Jeff Chandler Takes on Orson Welles in Jack Arnold’s Noir/Crime/Thriller/Western



Though 1957’s Man in the Shadow is inherently tricky to classify, a few things are immediately apparent. 

First is that the film’s rugged leading man, the narrow-framed Jeff Chandler, is noticeably tall.  At 6’4” with a cowboy hat and boots, standard doorways are clearly minor challenges.  He even towers over his not-diminutive co-star, Orson Welles (himself a solid 6’).  But that is neither here nor there in regard to which section to shelve the Blu-ray.  

Then one may note the title’s semi-awkward use of “Shadow” as singular.  It’s not grammatically incorrect, or even out of line with the story, as Chandler’s character Ben Sadler, a sheriff in a Texas town who finds himself in over his head, is indeed existing in the shadow of one very powerful man.  That man is Virgil Renchler, as played with vile fragility by Welles.  Renchler is the owner and proprietor of the Golden Empire, a massively sprawling cattle ranch that’s essentially maintained an ironclad economic grasp on the town for generations.  When word of a brutal murder in the heart of the Golden Empire compound reaches Sadler, his investigation takes him into a darkness heretofore left unchallenged. Renchler and his henchmen don’t take well to Sadler’s persistence.

Which leads us back to the question of how to classify Man in the Shadow.  Though it’s Texas cattle ranch trapping might suggest that it’s a Western, not to mention its compare/contrastability to the 1952 Gary Cooper starrer High Noon, calendars on numerous walls loudly indicate that it is August 1956.  That makes it a thoroughly modern-day crime thriller that happens to exist in a Western-esque setting, not unlike Hell or High Water of a few years ago.  But then, one must also take into account the physical presence of shadow throughout the picture.  The many evocatively realized night-for-night scenes in Man the Shadow render it not out of place on a shelf labeled “Film Noir”.  

Making the mix all the more interesting is the film’s director, Jack Arnold.  Arnold is perhaps the foremost creature-feature director of the 1950s, and by extension, one of the filmmakers who helped make 50s cinema so interesting. Though no stranger to non-monstrous genres, Arnold by this time had made his greatest and most long-lasting mark with It Came from Outer Space (1953), Tarantula (1955), The Creature from the Black Lagoon (1954), and his masterpiece, The Incredible Shrinking Man (1957).  It could be postulated that Man in the Shadow, what with its obvious low budget (don’t look for any actual cattle on that sprawling ranch), falls in line with what would be the beginning of a career decline that the filmmaker would not come back from.

Nevertheless, Man in the Shadow is indicative of key talent making the most of the limitations of their production.  Yes, the first half of the film is too talky and to interior bound.  And yes, the scope of the film lacks a grandiosity that would’ve elevated it.  Yet, as the stakes raise and the question of just how corrupt this whole town actually is boils to the surface, the movie opens up.  Suddenly we have Sadler the lone martyr, being publicly beaten and tortured before a populace content to look the other way in favor of their own financial solvency.  (If the Golden Empire were brought down, there goes the primary support structure).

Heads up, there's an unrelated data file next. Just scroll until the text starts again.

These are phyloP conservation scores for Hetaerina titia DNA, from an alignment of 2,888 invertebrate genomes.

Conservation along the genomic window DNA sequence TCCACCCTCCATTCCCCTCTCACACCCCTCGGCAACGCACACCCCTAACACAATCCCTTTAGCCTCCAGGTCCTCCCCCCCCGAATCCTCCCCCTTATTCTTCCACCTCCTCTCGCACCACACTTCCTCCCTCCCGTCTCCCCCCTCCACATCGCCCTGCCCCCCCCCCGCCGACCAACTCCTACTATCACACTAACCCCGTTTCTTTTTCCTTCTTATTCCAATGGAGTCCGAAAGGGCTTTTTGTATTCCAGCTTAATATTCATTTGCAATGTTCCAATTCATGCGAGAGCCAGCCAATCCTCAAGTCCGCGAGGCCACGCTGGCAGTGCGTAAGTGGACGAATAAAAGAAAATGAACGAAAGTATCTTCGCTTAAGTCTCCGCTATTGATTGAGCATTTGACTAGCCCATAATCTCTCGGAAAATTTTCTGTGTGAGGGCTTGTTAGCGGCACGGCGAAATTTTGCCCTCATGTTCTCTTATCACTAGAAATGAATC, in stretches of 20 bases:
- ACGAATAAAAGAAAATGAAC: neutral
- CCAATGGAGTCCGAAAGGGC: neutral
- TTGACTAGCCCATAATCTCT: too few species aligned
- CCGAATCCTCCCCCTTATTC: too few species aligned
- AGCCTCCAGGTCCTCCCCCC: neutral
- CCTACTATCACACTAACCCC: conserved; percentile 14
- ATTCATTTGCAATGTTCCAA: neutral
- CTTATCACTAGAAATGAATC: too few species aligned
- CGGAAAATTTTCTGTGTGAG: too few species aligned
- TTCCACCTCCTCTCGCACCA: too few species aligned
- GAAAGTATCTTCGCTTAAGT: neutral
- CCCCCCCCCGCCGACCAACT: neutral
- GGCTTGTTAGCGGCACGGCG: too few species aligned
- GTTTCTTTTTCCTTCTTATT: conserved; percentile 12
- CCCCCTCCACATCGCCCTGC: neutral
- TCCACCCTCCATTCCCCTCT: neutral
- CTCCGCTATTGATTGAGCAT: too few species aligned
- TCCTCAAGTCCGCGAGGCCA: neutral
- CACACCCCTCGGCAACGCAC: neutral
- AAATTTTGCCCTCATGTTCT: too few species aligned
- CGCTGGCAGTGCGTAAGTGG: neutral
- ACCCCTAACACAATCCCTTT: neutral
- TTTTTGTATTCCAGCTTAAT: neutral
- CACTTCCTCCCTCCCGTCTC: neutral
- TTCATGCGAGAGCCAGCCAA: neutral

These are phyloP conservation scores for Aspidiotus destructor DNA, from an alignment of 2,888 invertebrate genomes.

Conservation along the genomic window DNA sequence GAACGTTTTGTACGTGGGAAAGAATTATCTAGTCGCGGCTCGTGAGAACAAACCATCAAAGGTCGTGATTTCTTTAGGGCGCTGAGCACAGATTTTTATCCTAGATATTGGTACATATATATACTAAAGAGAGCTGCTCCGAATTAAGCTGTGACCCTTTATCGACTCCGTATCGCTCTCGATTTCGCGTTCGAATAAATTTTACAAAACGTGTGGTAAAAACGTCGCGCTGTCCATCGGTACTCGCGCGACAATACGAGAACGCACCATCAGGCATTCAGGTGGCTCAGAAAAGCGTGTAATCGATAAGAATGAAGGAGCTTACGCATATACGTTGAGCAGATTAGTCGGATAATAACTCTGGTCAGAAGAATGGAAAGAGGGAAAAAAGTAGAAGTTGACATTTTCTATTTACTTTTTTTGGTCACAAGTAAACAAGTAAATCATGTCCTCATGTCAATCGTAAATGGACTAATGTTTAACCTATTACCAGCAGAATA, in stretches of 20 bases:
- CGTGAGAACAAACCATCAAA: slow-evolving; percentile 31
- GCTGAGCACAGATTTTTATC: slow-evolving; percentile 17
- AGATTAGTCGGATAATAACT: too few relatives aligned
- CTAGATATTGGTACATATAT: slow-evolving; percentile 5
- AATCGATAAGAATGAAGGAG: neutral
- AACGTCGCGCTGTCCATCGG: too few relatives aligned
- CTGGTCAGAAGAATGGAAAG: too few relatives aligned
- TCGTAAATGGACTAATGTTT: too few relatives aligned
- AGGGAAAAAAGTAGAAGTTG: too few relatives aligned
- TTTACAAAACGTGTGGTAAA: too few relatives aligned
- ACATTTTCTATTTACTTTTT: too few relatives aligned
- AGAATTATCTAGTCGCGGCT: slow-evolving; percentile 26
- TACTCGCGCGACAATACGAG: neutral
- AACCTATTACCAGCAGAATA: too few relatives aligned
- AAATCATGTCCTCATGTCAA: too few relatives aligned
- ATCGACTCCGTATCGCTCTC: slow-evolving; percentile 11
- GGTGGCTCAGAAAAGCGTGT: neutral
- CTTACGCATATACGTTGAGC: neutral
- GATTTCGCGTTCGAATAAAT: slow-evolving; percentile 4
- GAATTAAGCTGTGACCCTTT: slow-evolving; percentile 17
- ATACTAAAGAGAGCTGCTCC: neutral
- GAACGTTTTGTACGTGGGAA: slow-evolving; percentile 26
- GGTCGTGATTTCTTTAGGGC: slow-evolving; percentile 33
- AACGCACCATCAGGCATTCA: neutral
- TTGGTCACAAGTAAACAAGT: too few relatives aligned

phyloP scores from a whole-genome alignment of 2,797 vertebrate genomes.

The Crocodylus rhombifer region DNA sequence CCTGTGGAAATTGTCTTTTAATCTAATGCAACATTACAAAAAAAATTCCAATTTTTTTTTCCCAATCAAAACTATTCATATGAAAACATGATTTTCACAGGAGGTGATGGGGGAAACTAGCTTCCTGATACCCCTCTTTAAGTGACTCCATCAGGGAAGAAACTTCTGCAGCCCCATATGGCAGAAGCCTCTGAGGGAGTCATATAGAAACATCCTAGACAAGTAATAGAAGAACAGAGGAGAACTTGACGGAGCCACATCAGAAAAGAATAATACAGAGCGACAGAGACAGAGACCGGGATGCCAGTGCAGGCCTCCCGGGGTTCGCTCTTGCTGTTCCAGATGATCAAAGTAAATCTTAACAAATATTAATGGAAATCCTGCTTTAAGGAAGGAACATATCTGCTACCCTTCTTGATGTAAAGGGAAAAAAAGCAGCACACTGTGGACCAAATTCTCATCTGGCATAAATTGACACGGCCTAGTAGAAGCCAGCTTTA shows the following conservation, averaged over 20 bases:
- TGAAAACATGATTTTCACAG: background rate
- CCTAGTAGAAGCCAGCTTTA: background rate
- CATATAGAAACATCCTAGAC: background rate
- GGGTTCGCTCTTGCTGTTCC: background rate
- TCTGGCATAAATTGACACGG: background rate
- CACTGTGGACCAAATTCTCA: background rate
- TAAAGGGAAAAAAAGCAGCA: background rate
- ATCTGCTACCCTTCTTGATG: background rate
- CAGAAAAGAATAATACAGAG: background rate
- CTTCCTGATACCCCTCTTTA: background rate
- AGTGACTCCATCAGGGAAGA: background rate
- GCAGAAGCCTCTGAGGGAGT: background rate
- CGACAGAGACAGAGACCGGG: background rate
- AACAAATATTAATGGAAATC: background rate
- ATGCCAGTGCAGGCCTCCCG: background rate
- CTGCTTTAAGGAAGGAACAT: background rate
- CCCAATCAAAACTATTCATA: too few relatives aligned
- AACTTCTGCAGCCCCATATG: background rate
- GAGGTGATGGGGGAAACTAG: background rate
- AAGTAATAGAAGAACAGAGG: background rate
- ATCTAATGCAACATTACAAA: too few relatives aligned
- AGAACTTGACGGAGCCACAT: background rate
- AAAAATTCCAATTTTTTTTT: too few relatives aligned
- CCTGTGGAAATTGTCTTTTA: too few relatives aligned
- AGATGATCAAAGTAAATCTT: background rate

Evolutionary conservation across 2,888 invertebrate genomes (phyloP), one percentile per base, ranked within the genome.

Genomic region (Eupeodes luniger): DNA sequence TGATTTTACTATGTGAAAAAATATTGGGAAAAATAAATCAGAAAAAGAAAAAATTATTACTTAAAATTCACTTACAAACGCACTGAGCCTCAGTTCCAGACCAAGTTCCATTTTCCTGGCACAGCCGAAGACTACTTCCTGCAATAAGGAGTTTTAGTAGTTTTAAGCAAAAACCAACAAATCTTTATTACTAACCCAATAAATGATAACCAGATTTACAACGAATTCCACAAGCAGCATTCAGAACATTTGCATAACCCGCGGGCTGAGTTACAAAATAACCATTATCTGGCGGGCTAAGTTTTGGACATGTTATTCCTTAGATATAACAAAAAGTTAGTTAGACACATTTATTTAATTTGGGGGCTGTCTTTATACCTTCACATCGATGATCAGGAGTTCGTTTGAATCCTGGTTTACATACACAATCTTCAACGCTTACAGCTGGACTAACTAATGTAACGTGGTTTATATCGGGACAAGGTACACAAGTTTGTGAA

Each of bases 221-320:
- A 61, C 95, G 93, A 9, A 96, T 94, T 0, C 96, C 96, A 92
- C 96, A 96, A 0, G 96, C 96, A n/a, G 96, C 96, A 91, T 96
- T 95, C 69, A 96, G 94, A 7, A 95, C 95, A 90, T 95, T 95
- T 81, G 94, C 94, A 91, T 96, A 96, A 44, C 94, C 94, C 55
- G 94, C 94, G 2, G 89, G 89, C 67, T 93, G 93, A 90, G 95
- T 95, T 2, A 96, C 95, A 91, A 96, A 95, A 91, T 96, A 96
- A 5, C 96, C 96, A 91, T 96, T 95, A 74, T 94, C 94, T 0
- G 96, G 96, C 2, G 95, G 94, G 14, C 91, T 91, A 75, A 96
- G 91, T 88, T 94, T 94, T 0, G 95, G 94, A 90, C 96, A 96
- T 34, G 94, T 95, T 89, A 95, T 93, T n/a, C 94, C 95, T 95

But the law if the law, by gum.  Without it, we’d be free to be ransacking hooligans.  Welles as the big cheese Renchler is solid in the part, even as not particularly is not asked of him.  The trouble in the film arises when a young Mexican farm hand that he requested “be taught a lesson” for seeing his grown daughter (Colleen Miller) is accidentally killed.  Thus begins a cover-up steeped in greed and racism.  It is, unfortunately, the same kind of greed and racism that is still rampant when it comes to Mexicans in the U.S.  This, coupled with Arnold’s no-nonsense tone, render Man the the Shadow as a film that has aged particularly well.

Film historian Troy Howarth gives a dense but pleasantly enthusiastic commentary, informing about the production, its key players, and colorful supporting cast (including Barbara Lawrence, Royal Dano, Martin Garralaga, Ben Alexander, and more).  With only an 80-minute running time to work with, he’s racing to include as many facts and informed opinions as possible.  It can become a bit dizzying, but if you pay attention, you can track along just fine.  The film, shot in CinemaScope for Universal International, looks splendid on this new Kino Lorber Studio Classics Blu-ray edition.  The high definition format works wonders with the many deep pools of black it wallows in.  Or more accurately, the singular large shadow it exists within.